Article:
Given the crisis of the Tories that should be a pretty difficult job. In the middle of last year one could safely have said that if Labour ran a 50 per cent effective election campaign then the chances were it would have an overall majority. But it hasn’t even run such a partially effective campaign; instead the campaign has been 98 per cent ineffective.
The Labour Party conference in September this year, the last before the general election, was the most uninspiring damp squib imaginable. Its headline message emerged as a freeze on child benefit and a Leader’s speech famous for what had been left out.
For the left the fact that Miliband forgot to mention immigration and the deficit is no great loss. And certainly there is nothing to be gained by Labour bending to the Tory/UKIP agenda on immigration. Those deluded souls that genuinely believe immigration is the source of all their woes rather than the Tory cuts, bankers and bosses, will vote UKIP. They won’t vote Labour however hard Yvette Cooper and other Labour frontbenchers try to play anti-migrant tough ball.
The same can’t quite be said of the deficit. Even a genuinely ‘left’ Labour leadership would have to put out its policies for dealing with the deficit even if it was simply to say that new borrowing for investment would grow Britain out of debt.
But even if the speech had been complete, the speech and the conference overall were not the launch of a buoyant and confident election campaign. It compared badly to the 2013 conference, which would have steered a better course into the election than the emptiness at Manchester this year. At least in 2013 the framework was focused on freezing energy prices, abolishing the bedroom tax and addressing the cost of living crisis. This, however minimal, set out a positive agenda that Labour activists could run with.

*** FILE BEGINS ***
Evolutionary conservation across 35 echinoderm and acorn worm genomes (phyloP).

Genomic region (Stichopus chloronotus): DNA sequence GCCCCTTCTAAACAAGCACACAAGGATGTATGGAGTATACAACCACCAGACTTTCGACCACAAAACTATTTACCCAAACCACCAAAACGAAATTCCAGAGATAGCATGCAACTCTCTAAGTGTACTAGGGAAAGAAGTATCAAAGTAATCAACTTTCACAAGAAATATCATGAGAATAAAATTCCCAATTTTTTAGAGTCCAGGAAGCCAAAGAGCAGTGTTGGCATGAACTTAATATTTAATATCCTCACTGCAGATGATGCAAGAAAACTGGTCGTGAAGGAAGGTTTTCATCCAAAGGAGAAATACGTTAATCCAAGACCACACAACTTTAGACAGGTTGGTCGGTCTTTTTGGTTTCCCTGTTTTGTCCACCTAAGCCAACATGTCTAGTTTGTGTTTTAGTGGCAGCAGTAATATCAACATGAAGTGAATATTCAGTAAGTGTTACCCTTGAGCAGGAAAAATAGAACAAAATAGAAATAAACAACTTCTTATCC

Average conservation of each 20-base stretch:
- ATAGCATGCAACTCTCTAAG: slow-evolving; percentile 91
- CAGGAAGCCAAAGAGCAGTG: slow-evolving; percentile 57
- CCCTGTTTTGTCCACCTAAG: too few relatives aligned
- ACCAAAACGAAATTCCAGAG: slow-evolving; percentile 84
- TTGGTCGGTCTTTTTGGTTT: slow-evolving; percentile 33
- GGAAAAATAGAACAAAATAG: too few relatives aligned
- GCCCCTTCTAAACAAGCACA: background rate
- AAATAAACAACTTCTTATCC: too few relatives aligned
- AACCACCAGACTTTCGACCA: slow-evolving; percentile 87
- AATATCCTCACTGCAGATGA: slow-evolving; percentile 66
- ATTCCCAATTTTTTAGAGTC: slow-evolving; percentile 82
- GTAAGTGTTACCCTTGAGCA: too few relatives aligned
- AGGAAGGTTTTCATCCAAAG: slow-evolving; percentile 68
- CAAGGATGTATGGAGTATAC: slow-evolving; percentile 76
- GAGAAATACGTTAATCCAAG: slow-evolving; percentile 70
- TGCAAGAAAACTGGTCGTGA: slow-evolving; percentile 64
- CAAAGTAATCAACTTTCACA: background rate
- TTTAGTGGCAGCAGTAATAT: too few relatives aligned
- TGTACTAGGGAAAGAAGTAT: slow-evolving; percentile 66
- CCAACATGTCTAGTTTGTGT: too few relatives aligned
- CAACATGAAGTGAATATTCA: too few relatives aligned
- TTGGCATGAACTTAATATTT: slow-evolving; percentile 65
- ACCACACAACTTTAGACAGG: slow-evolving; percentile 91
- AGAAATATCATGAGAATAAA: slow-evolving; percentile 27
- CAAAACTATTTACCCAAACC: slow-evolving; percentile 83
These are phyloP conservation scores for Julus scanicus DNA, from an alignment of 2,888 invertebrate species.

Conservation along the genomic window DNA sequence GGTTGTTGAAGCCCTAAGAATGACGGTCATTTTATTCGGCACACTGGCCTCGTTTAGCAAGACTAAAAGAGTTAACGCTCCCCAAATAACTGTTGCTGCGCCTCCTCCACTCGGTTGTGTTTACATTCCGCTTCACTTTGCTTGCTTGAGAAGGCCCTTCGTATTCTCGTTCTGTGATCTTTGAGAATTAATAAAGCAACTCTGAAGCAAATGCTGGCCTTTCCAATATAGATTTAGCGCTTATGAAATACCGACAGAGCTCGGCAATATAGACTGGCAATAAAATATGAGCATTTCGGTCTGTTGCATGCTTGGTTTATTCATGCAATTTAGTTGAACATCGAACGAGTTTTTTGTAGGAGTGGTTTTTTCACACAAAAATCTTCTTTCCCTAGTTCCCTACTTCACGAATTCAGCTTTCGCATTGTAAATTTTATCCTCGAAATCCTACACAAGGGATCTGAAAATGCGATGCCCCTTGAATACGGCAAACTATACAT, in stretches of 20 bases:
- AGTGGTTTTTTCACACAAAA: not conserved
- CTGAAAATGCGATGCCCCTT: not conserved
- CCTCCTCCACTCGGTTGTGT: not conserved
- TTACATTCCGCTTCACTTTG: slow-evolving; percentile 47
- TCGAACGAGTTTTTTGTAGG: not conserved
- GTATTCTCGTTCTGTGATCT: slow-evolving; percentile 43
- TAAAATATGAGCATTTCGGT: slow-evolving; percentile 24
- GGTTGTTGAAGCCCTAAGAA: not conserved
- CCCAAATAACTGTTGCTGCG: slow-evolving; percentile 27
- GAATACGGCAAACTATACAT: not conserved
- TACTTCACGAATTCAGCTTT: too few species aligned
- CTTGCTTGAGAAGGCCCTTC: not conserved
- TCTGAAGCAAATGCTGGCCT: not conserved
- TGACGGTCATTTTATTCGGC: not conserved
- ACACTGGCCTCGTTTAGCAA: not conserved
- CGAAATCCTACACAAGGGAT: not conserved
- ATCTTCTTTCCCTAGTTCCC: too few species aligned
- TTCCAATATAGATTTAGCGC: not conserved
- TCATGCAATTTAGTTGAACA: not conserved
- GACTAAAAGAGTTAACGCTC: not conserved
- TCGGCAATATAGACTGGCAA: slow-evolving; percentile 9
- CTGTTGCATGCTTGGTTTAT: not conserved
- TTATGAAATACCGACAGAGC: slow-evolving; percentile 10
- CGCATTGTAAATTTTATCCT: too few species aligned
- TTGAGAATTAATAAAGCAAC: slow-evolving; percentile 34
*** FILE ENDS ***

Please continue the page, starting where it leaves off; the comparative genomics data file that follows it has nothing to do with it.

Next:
What Labour supporters are supposed to campaign on coming from September’s conference is entirely unclear. The conference set an agenda that amounts to little more than the Tories’ cuts and a variant on ‘we are all in it together’.
So the media are determined to drive down Labour’s vote before next May, and they would be determined on this whatever Miliband said or did at this point. But they are kicking at a door that has been weakened by the failure of the Labour leadership to launch an election campaign that catches the concerns of ordinary people, whose living standards have been squeezed till the pips squeak by four and a half years of Tory-led coalition government.
The general election in May is Labour’s to lose. With the electoral system’s arithmetic in its favour and the Tories fracturing, Labour would have to work hard not to win or at least be the largest party.
The left, whilst opposing the media and Blairite attacks on Ed Miliband, also needs to press for a progressive campaign.
There is still time for Labour to shift its election campaign strategy to focus on the concerns of ordinary people; and promise them that a Labour government would address the issues of living standards and services.
But unless Labour gets its act together soon then it is not without the bounds of possibility that it will throw the opportunity of the 2015 election away.